Tristan Harris: The New Televangelists Who Are Making Suckers of Us All

 you're a sucker time well spent

Are you a Sucker?

Are you a sucker for televangelists’ claims to be able to cure cancer and blindness? Will you fork over your money in the hopes they cure you too?

Probably not.

But it’s very likely you’re a sucker nevertheless. You’re falling for similar schemes of the modern day equivalent to televangelists.

The Modern Day Televangelists

The modern day televangelists are tech companies.

Just like televangelists of old, they use psychological tricks to manipulate us out of our modern currency: our attention.

For example, Twitter suckers us into returning over and over again by intentionally creating a couple seconds of dopamine-driving delay between the time you open the app and when you see how many notifications you have. We only then see a little number (in red, to make it more irresistible), which we rabidly click to unveil what’s behind it.

It’s been proven that tactics like these have the same addictive effects on our brains as gambling. We’re manipulated into dropping our attention into our phones like coins, one minute after the other—up to 150 times a day according to some studies. Our phones have become pocket-sized slot machines.

Suckers in the Long Run

While we may enjoy a short term rush from checking our Twitter or Facebook feeds or email accounts, we suffer in the long run.

When researchers tracked people’s use of various phone apps over a period of time and subsequently asked them which apps they most regretted using, the top answers were the who’s who of modern televangelists: Facebook, Instagram, Twitter, and Snapchat.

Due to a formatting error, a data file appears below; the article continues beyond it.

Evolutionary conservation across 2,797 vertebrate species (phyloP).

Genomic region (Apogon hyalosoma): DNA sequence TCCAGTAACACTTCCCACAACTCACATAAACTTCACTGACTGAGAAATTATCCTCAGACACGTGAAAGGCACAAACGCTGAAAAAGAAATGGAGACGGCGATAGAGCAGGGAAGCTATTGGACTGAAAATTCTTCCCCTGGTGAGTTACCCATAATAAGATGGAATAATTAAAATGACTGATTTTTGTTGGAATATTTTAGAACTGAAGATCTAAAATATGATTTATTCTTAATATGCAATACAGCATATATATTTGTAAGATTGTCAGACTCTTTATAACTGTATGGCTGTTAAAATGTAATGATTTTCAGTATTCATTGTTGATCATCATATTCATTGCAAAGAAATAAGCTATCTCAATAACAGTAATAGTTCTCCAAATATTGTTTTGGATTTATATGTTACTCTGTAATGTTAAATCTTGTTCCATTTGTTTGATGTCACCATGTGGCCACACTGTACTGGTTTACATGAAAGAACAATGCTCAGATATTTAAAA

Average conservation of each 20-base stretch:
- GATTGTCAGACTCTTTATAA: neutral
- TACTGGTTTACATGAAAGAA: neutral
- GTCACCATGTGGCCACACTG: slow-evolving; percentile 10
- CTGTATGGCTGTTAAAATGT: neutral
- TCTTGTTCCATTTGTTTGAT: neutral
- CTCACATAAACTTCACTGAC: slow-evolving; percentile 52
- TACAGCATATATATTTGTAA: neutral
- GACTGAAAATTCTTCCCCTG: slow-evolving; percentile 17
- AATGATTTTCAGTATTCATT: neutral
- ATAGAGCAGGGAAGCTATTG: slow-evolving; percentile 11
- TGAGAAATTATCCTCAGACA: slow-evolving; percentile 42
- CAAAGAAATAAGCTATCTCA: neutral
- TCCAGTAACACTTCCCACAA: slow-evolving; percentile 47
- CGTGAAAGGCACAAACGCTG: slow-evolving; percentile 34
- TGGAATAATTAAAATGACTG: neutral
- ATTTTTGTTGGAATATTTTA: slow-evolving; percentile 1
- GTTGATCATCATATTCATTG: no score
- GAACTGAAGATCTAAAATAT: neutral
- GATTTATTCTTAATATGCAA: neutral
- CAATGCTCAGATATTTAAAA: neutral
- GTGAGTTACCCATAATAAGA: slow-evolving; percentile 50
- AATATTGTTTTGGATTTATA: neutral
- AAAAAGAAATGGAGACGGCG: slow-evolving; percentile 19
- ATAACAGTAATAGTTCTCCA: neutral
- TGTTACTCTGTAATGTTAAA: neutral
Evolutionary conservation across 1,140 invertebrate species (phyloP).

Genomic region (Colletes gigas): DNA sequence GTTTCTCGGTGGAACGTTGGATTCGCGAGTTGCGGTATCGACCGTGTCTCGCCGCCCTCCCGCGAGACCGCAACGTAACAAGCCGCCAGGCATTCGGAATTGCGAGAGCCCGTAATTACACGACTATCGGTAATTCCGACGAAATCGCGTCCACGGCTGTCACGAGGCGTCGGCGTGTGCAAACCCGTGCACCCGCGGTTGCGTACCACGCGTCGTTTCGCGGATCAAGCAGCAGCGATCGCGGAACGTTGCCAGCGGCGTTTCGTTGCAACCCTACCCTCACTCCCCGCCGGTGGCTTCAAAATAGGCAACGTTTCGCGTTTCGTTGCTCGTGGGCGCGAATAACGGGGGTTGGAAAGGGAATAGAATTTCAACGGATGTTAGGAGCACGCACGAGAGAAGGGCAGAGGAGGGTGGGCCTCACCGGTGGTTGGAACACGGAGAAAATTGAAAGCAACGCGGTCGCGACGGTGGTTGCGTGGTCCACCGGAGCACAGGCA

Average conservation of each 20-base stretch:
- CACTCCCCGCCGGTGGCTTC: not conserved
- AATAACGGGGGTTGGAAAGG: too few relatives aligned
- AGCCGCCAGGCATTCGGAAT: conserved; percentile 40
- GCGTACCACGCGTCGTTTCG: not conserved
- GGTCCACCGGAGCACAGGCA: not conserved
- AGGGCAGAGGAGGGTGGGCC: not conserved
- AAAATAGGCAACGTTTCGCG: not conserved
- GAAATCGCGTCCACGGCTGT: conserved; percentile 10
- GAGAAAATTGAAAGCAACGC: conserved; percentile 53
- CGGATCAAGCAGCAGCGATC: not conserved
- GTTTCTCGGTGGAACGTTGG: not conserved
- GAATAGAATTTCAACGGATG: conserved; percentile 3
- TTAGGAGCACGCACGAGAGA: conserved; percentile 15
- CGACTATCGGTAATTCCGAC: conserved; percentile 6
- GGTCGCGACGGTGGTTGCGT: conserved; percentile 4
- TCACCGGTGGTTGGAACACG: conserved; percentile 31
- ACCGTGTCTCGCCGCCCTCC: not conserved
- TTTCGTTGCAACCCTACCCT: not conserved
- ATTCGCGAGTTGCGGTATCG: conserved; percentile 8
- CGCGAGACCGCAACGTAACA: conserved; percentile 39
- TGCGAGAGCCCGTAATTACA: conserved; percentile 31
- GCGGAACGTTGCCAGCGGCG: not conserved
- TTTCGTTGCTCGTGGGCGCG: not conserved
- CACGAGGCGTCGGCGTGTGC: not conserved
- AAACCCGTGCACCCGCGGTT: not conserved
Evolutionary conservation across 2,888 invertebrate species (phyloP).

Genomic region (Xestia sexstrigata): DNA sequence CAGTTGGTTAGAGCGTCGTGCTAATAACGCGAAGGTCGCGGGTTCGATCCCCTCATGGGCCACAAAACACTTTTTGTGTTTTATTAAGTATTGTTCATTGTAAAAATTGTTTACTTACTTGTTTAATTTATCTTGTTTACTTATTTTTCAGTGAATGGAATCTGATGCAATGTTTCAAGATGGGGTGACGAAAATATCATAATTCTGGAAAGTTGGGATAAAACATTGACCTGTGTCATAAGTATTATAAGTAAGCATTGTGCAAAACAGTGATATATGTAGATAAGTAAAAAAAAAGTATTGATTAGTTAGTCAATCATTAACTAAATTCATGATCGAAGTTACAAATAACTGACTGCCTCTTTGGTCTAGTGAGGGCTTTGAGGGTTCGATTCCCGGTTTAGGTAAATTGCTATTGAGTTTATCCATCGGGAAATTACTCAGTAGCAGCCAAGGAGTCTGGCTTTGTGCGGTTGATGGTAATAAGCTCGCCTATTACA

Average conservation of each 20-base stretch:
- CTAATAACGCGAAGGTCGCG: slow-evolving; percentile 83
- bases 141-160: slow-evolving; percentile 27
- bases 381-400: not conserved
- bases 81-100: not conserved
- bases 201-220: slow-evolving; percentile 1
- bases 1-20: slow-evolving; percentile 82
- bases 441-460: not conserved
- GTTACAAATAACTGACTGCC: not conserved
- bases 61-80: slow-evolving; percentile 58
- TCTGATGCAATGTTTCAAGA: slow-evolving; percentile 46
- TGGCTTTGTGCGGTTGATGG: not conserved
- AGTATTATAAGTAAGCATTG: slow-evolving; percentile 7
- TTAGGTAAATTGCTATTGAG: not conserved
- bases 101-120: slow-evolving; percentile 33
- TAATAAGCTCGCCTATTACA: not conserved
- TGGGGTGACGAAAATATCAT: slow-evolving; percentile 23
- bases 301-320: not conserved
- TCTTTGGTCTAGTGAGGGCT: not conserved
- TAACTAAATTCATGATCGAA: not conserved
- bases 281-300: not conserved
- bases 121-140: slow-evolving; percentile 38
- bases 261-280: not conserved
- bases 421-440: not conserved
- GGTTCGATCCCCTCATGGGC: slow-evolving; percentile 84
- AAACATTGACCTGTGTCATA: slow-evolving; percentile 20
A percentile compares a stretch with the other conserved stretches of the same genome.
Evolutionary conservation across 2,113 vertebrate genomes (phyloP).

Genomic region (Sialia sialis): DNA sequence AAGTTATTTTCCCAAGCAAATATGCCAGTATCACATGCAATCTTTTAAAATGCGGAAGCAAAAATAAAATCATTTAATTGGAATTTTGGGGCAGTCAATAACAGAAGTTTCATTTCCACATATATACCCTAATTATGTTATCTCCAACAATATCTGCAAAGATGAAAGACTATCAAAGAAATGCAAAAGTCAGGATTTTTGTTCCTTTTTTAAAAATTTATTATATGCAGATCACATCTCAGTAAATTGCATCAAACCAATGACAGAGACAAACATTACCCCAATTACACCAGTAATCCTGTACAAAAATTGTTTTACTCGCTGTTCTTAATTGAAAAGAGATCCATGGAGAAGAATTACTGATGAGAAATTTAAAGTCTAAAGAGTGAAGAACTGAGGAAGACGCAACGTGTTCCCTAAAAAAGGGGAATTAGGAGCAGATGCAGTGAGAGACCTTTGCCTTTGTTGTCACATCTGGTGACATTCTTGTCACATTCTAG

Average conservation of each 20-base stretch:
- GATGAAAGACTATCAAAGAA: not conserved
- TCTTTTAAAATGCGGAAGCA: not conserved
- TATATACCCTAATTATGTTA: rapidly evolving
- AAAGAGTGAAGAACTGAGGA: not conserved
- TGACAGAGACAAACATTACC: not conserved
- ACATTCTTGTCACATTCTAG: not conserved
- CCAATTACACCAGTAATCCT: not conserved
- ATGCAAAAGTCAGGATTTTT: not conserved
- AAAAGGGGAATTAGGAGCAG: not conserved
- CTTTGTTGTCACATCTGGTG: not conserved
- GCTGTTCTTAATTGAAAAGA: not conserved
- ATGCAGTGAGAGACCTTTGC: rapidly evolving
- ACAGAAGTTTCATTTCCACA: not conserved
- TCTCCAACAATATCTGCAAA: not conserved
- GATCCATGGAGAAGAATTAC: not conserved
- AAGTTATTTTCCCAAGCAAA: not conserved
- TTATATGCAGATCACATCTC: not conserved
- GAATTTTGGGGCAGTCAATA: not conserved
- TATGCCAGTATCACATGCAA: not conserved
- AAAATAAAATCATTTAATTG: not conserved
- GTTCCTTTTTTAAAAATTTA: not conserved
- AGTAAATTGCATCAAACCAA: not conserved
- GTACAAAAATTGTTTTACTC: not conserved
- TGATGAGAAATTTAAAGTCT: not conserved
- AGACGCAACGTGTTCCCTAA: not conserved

These modern day televangelists know exactly what makes us tick and use that knowledge to manipulate us for their benefit and our detriment. You’re a sucker. I’m a sucker. We’re all suckers.

You don’t agree?

Just like with smoking fifty years ago, we think that since everyone else is doing it, it can’t be that bad. We’re wrong.

We also seriously overestimate our own abilities relative to others. This has been proven by, among many others, the study that famously found that 93% of us think we’re better than average drivers. Don’t trust your skewed self-perception.

If you think you’re immune to these modern day televangelists’ psychological tactics, there’s a good chance your an even bigger sucker than most. The first step to not being a sucker is to admit you’re a sucker.

Protect Yourself From Manipulation

Tristan Harris and his non-profit Time Well Spent are fighting to promote ethical design within these modern day televangelists. His mission is to motivate the likes of Twitter and Facebook to guide our attention in ways that benefit us, not them.

It’s a daunting task.

In the meanwhile, the best way to protect yourself is to be aware. Just like when we watch a magician perform, even when we know we’re being tricked, our brains can’t help but fall for it. The tricks only lose their manipulative power when we discover exactly how they were done. So educate yourself as your first line of defense.

Either that or destroy your phone and live in the woods.

Dig Deeper

If you want want to be less of a sucker, learn more about this important topic, and find out what Tristan Harris is doing to save us from modern day televangelists, you can:

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